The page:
The Machine Gallery built by the architect Ferdinand Dutert and the engineer Victor Contamin for the Universal Exhibition of 1889 was a major technical challenge. For the first time, a metal framework was built with girders without truss rods giving a span of 110 m over a length of 420 m. It stood in front of the Ecole Militaire across the whole width of the Champs de Mars and would have been very slow and costly to demolish in preparation for the new Exhibition in 1900. So it was decided to convert it into the Palace of Agriculture and Food instead, with a banquet hall in the entrance.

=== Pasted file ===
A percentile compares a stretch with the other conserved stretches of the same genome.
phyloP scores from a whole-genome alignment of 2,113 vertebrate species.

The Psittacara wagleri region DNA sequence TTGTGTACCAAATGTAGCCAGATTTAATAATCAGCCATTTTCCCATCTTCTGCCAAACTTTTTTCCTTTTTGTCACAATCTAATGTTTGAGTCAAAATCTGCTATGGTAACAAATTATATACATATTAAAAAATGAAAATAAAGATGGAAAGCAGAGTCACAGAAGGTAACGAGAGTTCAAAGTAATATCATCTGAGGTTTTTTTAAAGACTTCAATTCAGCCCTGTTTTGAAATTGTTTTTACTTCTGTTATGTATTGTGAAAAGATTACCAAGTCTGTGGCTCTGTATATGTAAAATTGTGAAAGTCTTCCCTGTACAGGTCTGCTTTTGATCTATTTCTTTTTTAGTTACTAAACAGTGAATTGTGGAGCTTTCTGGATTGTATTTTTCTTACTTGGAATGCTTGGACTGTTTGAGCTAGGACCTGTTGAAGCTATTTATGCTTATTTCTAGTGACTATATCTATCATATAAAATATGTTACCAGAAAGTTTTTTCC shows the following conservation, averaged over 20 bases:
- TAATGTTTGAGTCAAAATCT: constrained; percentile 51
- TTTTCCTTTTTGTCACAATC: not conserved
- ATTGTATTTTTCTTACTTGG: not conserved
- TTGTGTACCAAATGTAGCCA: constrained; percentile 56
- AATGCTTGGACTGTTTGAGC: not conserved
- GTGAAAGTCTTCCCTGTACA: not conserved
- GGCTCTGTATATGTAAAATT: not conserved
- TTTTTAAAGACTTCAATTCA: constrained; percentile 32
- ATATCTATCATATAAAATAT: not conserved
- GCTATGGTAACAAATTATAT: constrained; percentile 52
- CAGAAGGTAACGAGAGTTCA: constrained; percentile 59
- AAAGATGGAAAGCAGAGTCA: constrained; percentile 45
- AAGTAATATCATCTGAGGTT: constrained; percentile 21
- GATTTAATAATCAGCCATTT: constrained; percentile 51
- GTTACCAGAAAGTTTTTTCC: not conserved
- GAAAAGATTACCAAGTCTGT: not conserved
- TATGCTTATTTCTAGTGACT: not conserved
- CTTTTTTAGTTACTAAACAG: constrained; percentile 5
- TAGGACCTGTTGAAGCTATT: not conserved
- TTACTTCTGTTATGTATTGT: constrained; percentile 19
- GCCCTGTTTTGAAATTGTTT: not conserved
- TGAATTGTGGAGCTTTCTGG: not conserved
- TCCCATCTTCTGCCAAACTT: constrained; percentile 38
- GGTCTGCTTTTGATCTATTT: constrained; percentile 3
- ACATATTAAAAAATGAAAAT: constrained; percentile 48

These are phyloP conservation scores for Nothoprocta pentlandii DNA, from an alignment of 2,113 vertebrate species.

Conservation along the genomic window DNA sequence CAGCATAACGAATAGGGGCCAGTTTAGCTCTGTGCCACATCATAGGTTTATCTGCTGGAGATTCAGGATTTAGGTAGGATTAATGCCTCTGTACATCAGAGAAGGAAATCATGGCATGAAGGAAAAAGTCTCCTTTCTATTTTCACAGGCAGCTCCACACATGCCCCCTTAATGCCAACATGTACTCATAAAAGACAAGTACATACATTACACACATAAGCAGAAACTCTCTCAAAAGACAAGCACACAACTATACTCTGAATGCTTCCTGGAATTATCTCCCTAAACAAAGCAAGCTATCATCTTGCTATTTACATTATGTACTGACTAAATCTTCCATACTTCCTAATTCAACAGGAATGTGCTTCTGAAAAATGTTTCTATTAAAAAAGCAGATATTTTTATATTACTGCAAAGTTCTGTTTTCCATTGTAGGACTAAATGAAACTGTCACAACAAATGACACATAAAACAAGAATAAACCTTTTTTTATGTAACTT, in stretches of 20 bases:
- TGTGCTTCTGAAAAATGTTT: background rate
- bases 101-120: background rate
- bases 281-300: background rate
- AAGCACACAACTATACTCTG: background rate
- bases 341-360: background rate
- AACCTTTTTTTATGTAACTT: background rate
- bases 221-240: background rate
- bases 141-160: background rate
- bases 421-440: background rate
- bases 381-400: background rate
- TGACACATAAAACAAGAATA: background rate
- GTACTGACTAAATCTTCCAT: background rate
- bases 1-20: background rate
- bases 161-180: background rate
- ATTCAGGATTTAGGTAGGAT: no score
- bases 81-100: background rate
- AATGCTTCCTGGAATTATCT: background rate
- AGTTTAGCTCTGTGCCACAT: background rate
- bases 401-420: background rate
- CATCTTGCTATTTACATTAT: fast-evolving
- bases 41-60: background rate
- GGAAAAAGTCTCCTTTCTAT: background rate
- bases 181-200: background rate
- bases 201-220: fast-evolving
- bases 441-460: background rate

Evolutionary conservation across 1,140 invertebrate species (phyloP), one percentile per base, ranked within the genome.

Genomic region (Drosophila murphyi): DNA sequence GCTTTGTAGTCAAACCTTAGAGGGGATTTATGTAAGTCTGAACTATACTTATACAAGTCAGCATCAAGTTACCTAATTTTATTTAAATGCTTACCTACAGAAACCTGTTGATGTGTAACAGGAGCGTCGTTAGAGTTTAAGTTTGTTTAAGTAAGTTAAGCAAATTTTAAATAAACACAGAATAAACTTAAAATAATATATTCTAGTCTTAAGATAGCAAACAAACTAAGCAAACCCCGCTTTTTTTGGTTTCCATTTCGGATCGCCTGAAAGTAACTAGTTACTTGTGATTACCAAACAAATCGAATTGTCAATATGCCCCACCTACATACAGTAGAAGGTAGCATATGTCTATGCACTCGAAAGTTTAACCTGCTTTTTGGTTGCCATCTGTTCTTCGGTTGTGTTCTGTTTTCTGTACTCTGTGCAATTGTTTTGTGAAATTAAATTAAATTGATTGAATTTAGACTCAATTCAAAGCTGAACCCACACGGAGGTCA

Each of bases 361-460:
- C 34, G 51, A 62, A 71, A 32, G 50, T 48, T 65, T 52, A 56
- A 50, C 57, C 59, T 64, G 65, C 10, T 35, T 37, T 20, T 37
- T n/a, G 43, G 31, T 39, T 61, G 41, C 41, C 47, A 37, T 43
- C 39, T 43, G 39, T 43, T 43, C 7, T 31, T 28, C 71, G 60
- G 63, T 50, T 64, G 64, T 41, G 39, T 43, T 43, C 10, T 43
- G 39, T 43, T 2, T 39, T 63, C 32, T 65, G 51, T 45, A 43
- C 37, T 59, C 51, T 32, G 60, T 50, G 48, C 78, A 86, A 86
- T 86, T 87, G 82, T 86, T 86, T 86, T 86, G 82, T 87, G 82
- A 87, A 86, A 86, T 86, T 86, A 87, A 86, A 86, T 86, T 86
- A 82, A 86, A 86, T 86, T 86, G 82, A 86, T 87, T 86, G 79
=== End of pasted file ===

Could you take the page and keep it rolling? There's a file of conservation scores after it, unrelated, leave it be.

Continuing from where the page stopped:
The project designed by Edouard Loviot in 1898 sought to respect this extraordinary building by obstructing it as little as possible. The architect therefore suggested a reversible construction of staff and paintings, without foundations, which could be put up in a month and dismantled afterwards. Loviot was a wholehearted admirer of the gallery – as chair of the Société Centrale des Architectes he had installed the Salon of 1898 and 1899 there – and was determined to protect it. That is why the drawing shows a low-rise, classical structure with a large staircase leading up to a triumphal gate flanked by arcades. The rest of the space in the gallery is decorated with hangings which separate the upper from the lower part and give the installation an ephemeral, lightweight air. The hall itself could hold 12,000 seated guests. In the end, the choice fell on Gustave Raulin's project, a monumental structure which definitively hid the gallery. The inauguration of the 1900 Exhibition was held in this banquet hall. The decision to demolish the Machine Gallery was taken nine years later.